American Expats

Short answer: Yes!

Medium answer: Don’t think that just because you are no longer living in the United States you are exempt from filing taxes while living abroad, even if you pay tax in your new country of residence.

Long answer: There are very strict conditions, procedures and even exemptions that you should know about, and this blog will give you a broad outline of those things you should be aware of. However, we recommend you speak to your accountant or tax preparer for more expert advice. You can also go directly to the IRS website to find a detailed Tax Guide for US Citizens and Resident Aliens Abroad, and read this blog post for more information.

Be aware that there are some pretty stiff penalties for not filing taxes, which we will discuss in more detail, later in this article.

Moving overseas, either relocating for work or privately, is an appealing idea for many people. The idea of changing locations, learning foreign languages, experiencing a different culture, or making a huge lifestyle change, can be very exciting. It can also be fraught with problems if you do not plan properly. One must understand very clearly that American expats must file tax returns every year, even if you earn in foreign currency and pay tax in your new country of residence.

There are however, a number of exemptions to which US citizens are entitled. Some of the more important are:

Foreign earned income exclusion

This stipulates that an American living abroad can, from 2015, exclude foreign-earned income up to $100,800. Anything over this amount is taxable in the US. To qualify, you must have lived outside the United States for 330 days in 12 consecutive months. But if you visit the United States for more than 35 days during that period, the benefit is lost.

Foreign tax credit

American expats pay taxes in their new country of residence, usually once they’ve been there for at least half a year. To avoid double-taxation, the US tax code allows a foreign tax credit by subtracting the lower of the tax rates from the higher. In effect, you pay only the higher of the two tax rates, split between the two countries.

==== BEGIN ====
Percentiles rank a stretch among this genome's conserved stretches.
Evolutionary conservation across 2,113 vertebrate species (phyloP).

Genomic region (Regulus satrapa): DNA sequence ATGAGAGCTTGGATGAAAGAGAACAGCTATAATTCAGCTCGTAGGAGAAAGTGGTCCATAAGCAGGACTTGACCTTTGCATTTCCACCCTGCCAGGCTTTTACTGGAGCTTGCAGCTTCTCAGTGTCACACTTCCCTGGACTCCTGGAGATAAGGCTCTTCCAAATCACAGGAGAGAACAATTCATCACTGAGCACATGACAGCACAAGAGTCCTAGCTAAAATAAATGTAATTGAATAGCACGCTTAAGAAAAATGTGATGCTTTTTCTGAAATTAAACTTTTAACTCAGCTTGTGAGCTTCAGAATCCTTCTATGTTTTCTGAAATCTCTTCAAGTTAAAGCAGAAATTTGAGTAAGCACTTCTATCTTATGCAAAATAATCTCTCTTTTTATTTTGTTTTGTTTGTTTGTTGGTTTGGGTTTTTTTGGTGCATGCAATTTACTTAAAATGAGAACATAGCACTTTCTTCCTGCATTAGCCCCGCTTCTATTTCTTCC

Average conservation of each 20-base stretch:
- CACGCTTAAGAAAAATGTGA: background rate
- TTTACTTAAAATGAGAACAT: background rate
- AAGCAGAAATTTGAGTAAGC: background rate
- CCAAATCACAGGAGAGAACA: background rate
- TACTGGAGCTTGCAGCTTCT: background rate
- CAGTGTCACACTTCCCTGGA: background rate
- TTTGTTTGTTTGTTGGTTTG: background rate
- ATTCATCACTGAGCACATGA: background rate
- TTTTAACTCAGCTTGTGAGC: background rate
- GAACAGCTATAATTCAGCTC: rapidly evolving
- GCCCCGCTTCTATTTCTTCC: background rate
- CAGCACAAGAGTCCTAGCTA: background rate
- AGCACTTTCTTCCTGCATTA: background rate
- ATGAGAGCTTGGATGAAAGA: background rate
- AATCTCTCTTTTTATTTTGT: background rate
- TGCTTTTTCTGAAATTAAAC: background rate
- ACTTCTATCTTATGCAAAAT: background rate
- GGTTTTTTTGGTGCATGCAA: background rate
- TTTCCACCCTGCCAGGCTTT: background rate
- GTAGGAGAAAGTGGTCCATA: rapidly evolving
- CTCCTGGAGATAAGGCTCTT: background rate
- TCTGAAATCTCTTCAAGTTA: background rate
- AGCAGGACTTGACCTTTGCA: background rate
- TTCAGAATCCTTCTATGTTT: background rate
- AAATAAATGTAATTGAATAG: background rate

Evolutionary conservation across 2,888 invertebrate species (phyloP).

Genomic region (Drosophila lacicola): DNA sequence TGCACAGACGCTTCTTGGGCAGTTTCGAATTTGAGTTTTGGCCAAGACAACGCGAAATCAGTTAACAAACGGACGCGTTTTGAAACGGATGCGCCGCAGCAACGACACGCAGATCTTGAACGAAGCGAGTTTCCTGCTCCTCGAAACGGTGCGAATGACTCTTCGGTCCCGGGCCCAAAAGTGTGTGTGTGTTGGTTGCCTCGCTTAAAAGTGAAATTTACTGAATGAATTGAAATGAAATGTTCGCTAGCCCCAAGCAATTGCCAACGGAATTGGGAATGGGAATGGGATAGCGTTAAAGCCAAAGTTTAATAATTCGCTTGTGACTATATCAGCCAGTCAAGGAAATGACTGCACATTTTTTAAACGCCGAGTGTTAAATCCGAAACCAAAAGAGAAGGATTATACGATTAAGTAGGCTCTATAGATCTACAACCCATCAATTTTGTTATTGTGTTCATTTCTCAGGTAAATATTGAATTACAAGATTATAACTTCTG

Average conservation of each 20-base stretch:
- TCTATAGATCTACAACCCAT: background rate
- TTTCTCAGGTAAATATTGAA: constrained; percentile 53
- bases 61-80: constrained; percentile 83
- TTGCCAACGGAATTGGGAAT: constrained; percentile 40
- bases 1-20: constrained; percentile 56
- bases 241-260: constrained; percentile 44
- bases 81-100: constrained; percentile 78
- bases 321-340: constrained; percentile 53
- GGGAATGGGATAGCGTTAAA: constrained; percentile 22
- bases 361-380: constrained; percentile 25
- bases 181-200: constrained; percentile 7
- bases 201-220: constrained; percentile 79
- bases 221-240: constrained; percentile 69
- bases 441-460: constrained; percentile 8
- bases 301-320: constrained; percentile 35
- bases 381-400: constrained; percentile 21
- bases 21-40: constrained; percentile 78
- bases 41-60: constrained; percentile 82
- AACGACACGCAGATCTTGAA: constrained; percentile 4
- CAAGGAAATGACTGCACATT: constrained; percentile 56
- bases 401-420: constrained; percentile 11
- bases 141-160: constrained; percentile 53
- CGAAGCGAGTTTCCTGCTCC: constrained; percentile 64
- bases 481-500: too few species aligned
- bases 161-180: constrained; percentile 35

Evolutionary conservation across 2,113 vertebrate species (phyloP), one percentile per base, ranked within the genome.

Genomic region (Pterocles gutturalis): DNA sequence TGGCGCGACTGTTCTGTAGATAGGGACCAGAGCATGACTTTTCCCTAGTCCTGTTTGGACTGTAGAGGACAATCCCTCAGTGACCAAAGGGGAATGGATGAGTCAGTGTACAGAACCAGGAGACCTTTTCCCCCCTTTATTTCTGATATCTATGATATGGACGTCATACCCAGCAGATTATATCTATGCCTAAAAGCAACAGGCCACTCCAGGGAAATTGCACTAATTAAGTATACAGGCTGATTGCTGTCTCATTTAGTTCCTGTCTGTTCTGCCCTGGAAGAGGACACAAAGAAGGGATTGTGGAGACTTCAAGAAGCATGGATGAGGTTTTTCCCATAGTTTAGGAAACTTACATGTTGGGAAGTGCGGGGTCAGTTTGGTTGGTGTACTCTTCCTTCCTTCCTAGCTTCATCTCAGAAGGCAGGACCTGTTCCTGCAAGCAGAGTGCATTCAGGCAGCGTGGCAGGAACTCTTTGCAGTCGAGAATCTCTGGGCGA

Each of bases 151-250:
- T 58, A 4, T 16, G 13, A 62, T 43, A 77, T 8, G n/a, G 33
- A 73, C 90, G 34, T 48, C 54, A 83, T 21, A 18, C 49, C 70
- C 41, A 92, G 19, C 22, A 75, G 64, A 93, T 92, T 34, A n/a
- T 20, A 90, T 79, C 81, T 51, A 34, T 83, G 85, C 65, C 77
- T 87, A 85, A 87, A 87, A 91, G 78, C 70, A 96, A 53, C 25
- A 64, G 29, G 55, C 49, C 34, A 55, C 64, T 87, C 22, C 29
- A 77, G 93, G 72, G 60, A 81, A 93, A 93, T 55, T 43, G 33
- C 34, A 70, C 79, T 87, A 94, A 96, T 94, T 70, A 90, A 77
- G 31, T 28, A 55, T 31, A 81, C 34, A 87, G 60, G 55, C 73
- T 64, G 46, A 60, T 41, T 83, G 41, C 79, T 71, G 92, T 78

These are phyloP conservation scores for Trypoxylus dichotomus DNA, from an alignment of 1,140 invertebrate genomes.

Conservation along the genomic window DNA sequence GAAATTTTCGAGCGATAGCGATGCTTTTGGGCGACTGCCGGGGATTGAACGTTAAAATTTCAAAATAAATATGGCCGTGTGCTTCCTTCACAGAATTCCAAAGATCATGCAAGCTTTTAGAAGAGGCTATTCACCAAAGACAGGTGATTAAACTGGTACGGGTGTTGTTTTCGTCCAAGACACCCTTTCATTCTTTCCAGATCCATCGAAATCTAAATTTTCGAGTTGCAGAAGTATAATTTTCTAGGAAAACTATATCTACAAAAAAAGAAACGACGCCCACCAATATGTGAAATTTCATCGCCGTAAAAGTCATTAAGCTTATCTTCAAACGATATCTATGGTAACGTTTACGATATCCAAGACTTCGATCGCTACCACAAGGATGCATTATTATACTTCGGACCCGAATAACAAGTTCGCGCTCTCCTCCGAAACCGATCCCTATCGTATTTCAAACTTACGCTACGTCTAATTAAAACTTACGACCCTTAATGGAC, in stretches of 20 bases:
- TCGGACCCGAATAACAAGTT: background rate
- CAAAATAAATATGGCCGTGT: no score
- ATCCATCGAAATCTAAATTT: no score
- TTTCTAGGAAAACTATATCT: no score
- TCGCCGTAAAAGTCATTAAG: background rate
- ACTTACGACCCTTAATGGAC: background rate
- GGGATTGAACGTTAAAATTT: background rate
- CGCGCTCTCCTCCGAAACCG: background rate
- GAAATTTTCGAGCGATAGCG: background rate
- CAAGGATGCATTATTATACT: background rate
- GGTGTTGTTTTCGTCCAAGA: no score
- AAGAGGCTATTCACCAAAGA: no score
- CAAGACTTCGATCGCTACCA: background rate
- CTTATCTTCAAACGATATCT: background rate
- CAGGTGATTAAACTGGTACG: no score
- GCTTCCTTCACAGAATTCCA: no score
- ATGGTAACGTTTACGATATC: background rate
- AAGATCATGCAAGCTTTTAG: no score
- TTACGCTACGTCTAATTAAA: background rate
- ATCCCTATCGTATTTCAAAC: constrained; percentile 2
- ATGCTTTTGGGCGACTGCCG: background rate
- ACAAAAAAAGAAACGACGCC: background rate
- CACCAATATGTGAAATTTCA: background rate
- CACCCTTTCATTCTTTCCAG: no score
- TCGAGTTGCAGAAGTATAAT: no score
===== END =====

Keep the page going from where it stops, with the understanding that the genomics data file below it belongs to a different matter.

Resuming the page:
Dealing with Forms

Americans can either work with a paid tax return preparer or fill in the tax returns on their own when it comes to filling in all those forms to comply with regulations.  The latter, however is loaded with dangers, as even a simple mistake can result in problematic consequences.

Consider using a firm that specializes in preparing tax returns for overseas Americans with experience in the country you live in. The IRS website has a new Taxpayer Directory where you can verify the credentials of Registered Tax Preparers, and American Citizens Abroad also has an Overseas Tax Preparer Directory.

Many Americans attempting to do their own tax returns, often learn that there are tax forms they may not have been filing or have actually filed incorrectly. Either way, you should be familiar with these forms.

Common Overseas Tax Forms

Form 2555 & 2555-EZ: For calculating your Foreign Earned Income Exclusion (FEIE) and Foreign Housing Exclusions or Deductions. In addition to the $100,800 foreign-earned income, a portion of your foreign housing expenses may also be exempt.

If you are self-employed, you are still subject to US Social Security taxes unless you live in one of the 25 countries with which the US has a Social Security Totalization Agreement.

Form 1116: This is the Foreign Tax Credit form, and it is used to claim income taxes paid in the foreign country as a credit against your US income tax.

FBAR Form FinCEN 114: This is a separate filing requirement which applies to any US citizen who owns, has beneficial interest or signature authority over foreign financial accounts worth more than US$ 10,000 at any time during the year. Foreign bank accounts also have to be disclosed.

Form 8938: Also known as the FATCA form, is used to report Specified Foreign Financial Assets and any income from them. See this blog post for more details.

Other Overseas Tax Forms

Make sure that your preparer is qualified to do this work. Many of these forms are complex and require special training to prepare. The IRS, for example, estimates that each Form 8621 (related to Passive Foreign Investment Companies – PFICs) requires almost 17 hours of record-keeping and more than 14 hours to prepare. These are the forms that are most commonly missed or filed with errors.